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Article

Cholesterol and Oxidative Stress in U.S. Pregnant Women Exposed to Lead

Department of Built Environment, North Carolina Agricultural & Technical State University, Greensboro, NC 27411, USA
Med. Sci. 2019, 7(3), 42; https://doi.org/10.3390/medsci7030042
Submission received: 2 March 2019 / Revised: 6 March 2019 / Accepted: 8 March 2019 / Published: 12 March 2019

Abstract

:
Lead exposure among pregnant U.S. women was examined via the National Health and Nutrition Examination Survey (NHANES) 2009–2016 data to examine its role in bad cholesterol and oxidative stress. Mean values of the clinical markers non-high density lipoprotein cholesterol (non-HDL-c) and gamma-glutamyl transferase (GGT), a marker of oxidative stress, were explored. In four quartiles of lead exposure, clinical makers were compared. Binary logistic regression predicted the likelihood of elevated clinical markers in pregnant compared to non-pregnant women, while linear regression was used to examine associations between blood lead levels (BLL) and the clinical markers of interest. Mean non-HDL-c was statistically significantly more elevated in pregnant women than non-pregnant women. Mean GGT levels were more statistically significantly elevated in the highest quartile of BLL exposure among pregnant women than in the lower quartiles. In binary logistic regression models, pregnant women were statistically significantly more likely to have elevated non-HDL-c, while in linear regression BLL was statistically significantly associated with GGT levels in pregnant women. Lead exposure in pregnant women is an issue of public health concern that must continue to be studied.

1. Introduction

Lead is a biologically persistent toxicant that can alter the health status of exposed individuals throughout their lifetime [1]. Exposure may begin as early as pregnancy, with maternal lead serving as an endogenous source of exposure to the developing fetus via maternal bone and blood. Lead can cross the placental barrier and enter the fetal blood circulation. This is of concern as under normal circumstances, between 10 to 15% of ingested lead is absorbed in adults with that number being increased in pregnant women [2].
Women who have been exposed to lead in the past can expose the developing fetus to lead poisoning via cord blood during pregnancy and after birth through breast milk [3,4]. Lead poisoning through breast milk especially is a significant concern if the mother has high lead levels in her system. Lozoff and co-authors, in a study to determine whether breastfeeding for a long period was associated with higher infant lead concentrations, analyzed data from three studies in Costa Rica, Chile, and Detroit; the results demonstrated that when breastfeeding is the sole milk source, there is a correlation between total breastfeeding and infant blood lead levels (BLL) [5]. Namihira and co-authors looked at lead transfer into human milk in Mexican women with an average blood lead of 45 µg/dL. The average lead level in mother’s milk was 2.47 µg/ 100 cc, equivalent to an average intake in an infant of 8.1 µg/kg/day. The daily permissible level by the World Health Organization (WHO) is 5.0 µg/kg/day [6]. Infants are at a higher risk for lead toxicity, as they absorb lead at a higher rate than older individuals do, with absorption reaching up to 50%.
Much of the toxicity associated with lead is related to the fact that it competes with calcium and can affect fetal and maternal bone metabolism [7]. Lagerkvist and co-authors, in a study of an industrial area with a lead-emitting smelter, demonstrated that there was an inverse relationship between BLL and maternal serum calcium levels, with increased lead associated with decreased calcium throughout pregnancy owing to higher lead absorption occurring in the gastrointestinal (GI) tract due to calcium depletion [8].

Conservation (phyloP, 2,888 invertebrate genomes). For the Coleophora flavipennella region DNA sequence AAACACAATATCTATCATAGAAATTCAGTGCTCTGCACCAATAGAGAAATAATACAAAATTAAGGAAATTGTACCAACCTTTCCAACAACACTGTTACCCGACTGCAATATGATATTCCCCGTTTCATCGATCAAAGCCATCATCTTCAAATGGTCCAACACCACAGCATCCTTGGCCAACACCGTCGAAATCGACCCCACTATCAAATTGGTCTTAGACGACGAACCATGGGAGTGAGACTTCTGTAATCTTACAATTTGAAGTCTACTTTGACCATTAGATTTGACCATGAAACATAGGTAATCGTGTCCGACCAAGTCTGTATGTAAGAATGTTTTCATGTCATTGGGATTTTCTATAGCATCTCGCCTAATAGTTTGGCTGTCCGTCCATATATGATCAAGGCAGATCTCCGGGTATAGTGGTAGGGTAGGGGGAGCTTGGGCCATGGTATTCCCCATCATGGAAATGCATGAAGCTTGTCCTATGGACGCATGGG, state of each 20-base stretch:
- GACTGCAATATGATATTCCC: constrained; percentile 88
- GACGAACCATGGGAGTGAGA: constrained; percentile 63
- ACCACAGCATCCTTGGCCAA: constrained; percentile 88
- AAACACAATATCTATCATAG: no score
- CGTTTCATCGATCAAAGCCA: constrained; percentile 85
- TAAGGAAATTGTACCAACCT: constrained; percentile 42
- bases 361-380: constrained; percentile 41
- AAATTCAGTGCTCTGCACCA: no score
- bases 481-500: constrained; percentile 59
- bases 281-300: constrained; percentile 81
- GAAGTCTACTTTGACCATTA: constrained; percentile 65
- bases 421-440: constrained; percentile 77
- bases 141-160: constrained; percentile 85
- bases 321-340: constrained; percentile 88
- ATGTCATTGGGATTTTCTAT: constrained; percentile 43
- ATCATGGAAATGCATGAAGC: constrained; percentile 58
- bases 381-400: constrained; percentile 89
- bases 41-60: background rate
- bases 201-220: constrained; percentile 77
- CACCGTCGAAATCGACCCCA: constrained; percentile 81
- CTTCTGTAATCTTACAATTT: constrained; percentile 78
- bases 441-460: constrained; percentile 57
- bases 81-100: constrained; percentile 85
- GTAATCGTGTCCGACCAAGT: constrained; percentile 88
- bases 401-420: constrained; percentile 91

Research has demonstrated that over 99 percent of lead in whole blood is bound to red blood cells and consequently not capable of crossing the placenta, with the 1 percent of lead in the plasma portion of blood being important concerning fetal exposure [8]. The lead in the plasma portion then crosses the cell membranes and induces health problems commonly associated with lead exposure [9]. After crossing the placental cell membranes via passive diffusion, a direct correlation exists between maternal blood lead levels and fetal blood lead levels [8].
Hertz-Picciotto and co-authors, in a study of 195 pregnant women, found that maternal BLL during pregnancy followed a U-Shaped pattern. Specifically, the authors demonstrated via their study that during late pregnancy, there was a steep increase in lead, especially in women with low dietary calcium consumption [10]. What the above studies confirm is that maternal lead can serve as an endogenous source of infant lead exposure.
Studies now suggest that non-high density lipoprotein cholesterol (non-HDL-c) is a superior predictor of heart disease risk compared to low-density lipoprotein (LDL) cholesterol [11]. Non-HDL cholesterol, a reflection of LDL cholesterol and very low-density lipoprotein (VLDL) cholesterol, is the difference between HDL cholesterol and total cholesterol and is a good marker to measure the bad cholesterol in individuals. Lead has been shown to be associated with adverse cholesterol levels in occupational settings and in the U.S. general adult population [12,13].
Oxidative stress is the mechanism by which much of lead-induced pathology comes about [14]. In this study, Gamma-glutamyl transferase (GGT) is the marker of oxidative stress, as it can serve as a sensitive enzyme for oxidative stress [15,16]. Oxidative stress plays a role in cholesterol accumulation via impairing the expression of receptors involved in cholesterol flux in macrophages [17].